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Yesterday’s post said that we “might” be heading to Saba. Well, as you may have figured out by now, when it comes to us and travel plans, nothing is certain. Even we don’t know what we’re going to do most times. For example, at the 11th hour yesterday, we made a decision to bypass Saba for the time being and head directly to St. Kitts. Why? It’s Rebecca’s toe’s fault.

The other day, during a particularly bumpy dinghy ride from Gustavia to Colombier Bay, Rebecca jammed her big toe quite badly. The toe’s not going to fall off or anything (although the nail very well might) but she won’t be doing any hiking for a week or two. And hiking is pretty much the main reason why we wanted to go to Saba. So, Saba got put on hold and we switched to plan B.

This morning we awoke at 5:00 AM to be ready to cast off at 6:00. Although the sun had yet to rise, the full moon made the exercise of leaving the bay super easy. Because it was blowing pretty good in the anchorage, we began the day with our mainsail reefed. After rounding the point and taking up a SSE course for St. Kitts, we shook out the reef and enjoyed the fresh breeze. During the next 6 hours or so we experienced probably the best sailing we have had in ages. Although the wind and waves were a bit more southerly than we were expecting, we had an exhilarating ride, reaching along at between 5-9 knots. Of course, once we arrived at the northern end of St. Kitts and rounded the point to head down the leeward side of the island, all the fun ceased and we were forced to fire up the engines. Oh well… it was nice while it lasted.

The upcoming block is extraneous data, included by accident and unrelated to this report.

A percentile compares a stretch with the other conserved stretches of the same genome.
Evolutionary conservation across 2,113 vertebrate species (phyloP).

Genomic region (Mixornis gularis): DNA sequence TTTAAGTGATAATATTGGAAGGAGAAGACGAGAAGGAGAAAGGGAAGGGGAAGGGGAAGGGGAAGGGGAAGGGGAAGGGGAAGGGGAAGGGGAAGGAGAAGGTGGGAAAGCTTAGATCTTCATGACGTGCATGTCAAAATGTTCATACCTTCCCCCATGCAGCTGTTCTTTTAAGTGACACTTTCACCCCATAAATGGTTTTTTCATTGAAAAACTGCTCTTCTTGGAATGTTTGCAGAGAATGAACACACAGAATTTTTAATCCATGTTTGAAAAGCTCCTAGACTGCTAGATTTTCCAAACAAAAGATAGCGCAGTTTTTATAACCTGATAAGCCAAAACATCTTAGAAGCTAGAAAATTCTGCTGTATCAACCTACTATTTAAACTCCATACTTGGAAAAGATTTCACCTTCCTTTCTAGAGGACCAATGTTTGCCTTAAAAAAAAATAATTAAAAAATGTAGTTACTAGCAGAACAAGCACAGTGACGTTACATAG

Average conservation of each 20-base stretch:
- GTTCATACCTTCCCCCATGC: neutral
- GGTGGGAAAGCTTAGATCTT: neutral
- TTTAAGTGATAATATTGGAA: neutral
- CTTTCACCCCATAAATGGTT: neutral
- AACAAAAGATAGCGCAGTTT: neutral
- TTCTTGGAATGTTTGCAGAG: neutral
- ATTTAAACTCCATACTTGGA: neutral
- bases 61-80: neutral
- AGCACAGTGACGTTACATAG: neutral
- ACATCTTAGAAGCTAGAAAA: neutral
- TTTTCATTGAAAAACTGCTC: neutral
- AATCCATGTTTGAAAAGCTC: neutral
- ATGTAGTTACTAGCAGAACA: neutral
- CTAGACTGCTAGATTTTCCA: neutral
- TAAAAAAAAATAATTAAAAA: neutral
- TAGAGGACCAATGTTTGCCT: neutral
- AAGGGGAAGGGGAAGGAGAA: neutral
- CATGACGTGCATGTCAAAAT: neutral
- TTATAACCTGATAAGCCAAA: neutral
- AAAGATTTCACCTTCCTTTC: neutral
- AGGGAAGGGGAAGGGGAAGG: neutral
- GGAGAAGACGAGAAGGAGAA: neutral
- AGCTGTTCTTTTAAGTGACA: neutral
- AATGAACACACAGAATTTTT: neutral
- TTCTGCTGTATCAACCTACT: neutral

Our destination was Basseterre, the capital of St. Kitts, and following the directions in our guide, we anchored where the book indicated. Guess what? There’s little chance of anyone dragging into us here… we’re all alone! By 3:30 PM, we had the boat all squared away and the engine back on the dinghy so we set off in search of the customs office to clear in. The chart shows that there are two separate offices here, one by the marina and one closer to where we anchored. Although this area looked pretty commercial to us, we made our way to shore to find the office anyway. Ultimately we did find it, after walking through a dockyard complete with forklifts, trucks and shipping containers. When we finally entered the office and told the officer there what we were after, he asked why we didn’t go to the marina. Before I had a chance to answer he said “Let me guess, the guide book!” Although they can check people in at that office, we were told that they don’t encourage it. Apparently cruisers are really best off to go to the customs office by the marina but the guide book doesn’t say that. Our guide book is one year old though so perhaps this year’s version has the updated information. Anyway, the gentleman we spoke to was super friendly though and did all the necessary customs stuff for us. Unfortunately, we still need to go to the other office tomorrow because there was no immigration official where we were. Oh well, no harm done…we were going to head over that way to explore tomorrow anyway. Just another adventure. 🙂

Enjoying the sunrise as we depart St. Barth’s.